By Kristen Short, Managing Director, NAR’s Green Designation
NAR Green Designees aren’t the only industry pros battling to get recognition for the dollar value of eco-friendly home features. It’s an uphill battle for green appraisers too. That’s according to Sandy Adomatis of Adomatis Appraisal Service, Punta Gorda, Fla.
Adomatis, an appraiser with green expertise, outlines some of the challenges facing those doing green appraisals and talks about how real estate practitioners and appraisers can work in concert to advance the green real estate movement.
Two steps forward, one step back: Adomatis frequently sees the appraisal industry and the green movement as a whole, taking two steps forward and then one step back.
For one, though there’s great opportunity for education, too few are taking advantage of it, she believes. She asks, “How can appraisers value something if they don’t understand it?”
Appraisers, lenders, real estate practitioners, and builders, for example, all have to understand green and have the tools to measure it.
Green appraisal challenges: Adomatis outlines some key challenges facing appraisers, along with simple ways that green real estate practitioners can ease those difficulties.
1. Reading trends, finding comps: Making apples-to-apples comparisons is crucial, but in many markets comparables are in short supply. It’s also difficult for appraisers to identify green trends and the features consumers want.
Solution: “When you’re writing descriptions, put in green features and show us the trends,” she comments. Play up anything having to do with green, such as solar panels, efficient appliances, and green certifications to make it simple for appraisers to search for and identify green properties.
2. Documentation: She encounters the customary problems associated with “green washing” and of properties being labeled green that only have some green features or appliances. Appraisers waste lots of time chasing down paperwork to substantiate green claims.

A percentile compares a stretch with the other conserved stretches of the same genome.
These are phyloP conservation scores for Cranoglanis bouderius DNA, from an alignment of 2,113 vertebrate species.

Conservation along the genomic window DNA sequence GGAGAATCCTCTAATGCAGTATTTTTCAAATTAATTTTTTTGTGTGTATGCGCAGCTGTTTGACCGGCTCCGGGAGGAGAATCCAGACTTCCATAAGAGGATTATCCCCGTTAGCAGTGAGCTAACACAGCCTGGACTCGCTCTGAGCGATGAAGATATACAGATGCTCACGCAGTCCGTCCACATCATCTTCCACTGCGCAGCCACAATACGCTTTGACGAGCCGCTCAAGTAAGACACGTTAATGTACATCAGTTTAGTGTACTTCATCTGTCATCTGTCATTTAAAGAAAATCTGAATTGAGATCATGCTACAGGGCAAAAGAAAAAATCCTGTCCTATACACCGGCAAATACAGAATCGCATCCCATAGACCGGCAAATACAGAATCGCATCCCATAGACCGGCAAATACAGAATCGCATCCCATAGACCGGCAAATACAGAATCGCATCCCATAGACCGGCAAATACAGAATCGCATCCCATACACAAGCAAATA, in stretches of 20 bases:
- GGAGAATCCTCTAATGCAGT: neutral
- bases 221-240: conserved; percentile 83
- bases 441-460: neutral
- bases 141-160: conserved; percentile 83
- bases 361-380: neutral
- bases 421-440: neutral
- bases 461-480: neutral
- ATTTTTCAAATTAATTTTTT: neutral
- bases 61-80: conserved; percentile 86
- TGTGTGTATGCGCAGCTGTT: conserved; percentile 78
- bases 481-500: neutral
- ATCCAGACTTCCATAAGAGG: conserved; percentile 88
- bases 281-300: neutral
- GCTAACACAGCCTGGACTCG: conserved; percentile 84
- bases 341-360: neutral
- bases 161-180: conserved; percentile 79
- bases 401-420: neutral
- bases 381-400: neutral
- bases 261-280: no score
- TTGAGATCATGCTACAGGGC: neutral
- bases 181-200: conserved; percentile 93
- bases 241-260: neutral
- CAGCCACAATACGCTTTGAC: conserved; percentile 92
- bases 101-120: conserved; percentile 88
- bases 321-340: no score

Solution: Be watchful about properly distinguishing between properties with green features and those with certifications. Also have documentation at the ready that substantiates all green claims and be prepared to share it with appraisers.
Adomatis applauds the green MLS systems, such as the one in Arizona, that require practitioners to upload green documentation along with their listings and how properties without such documentation are automatically deleted. “That should be a standard,” she says. “It would stop greenwashing.”
3. Leverage the green MLS: Some MLS systems require listing agents to include an exact HERS number. But when appraisers do data searches, they must plug in that exact number to get that HERS-rated house to pop up. It’s arduous and inefficient. And an appraiser could miss out on a strong comparable.
Solution: If you’re involved with your green MLS committee, keep tabs on the coding tweaks that can make locating certified properties easier for appraisers. Consider allowing practitioners to include HERS ranges, such as a range of 50 to 70. The exact HERS number could be included in the features and comments section.
4. Cross training: Real estate practitioners need to understand the appraisal process and its challenges, and appraisers need to understand real estate practitioners’ business. Yet Adomatis sees too few getting such cross education.
Solution: Get professionals from all industries together. Include appraisers in green networking events and invite them to join green business groups and to talk at sales meetings and association events.
Adomatis conducted a seminar for builders, appraisers and lenders. As a result of face-to-face chats, members from the different professions found ways that they could better work together for mutual benefit. “Light bulbs went off,” she recalls. Some builders realized they had valuable documents, such as green certification and HERS ratings that often never made it into the hands of appraisers.
The same aha moments can happen when real estate practitioners and appraisers get together, believes Adomatis.
Real estate agents can harness the loads of information about green homes and working with green clients by taking the classes to earn NAR’s Green Designation. Each day of the courses has a specific theme for agents, growing from awareness and understanding to application skills.
And to learn more about green appraisals, Adomatis suggests two Appraisal Institute classes, ” Introduction to Green Buildings: Principles & Concepts” and “Case Studies in Appraising Green Residential Buildings.”
Future view: Believe it or not, there was a time in the appraisal industry when indoor plumbing was scoffed at, notes Adomatis. Some industry professionals didn’t think people wanted such facilities and there even was talk about whether it was healthy. “I see the same with green. Once green starts catching on more, it’ll be the norm,” she comments.
For more information, visit http://www.realtor.org.
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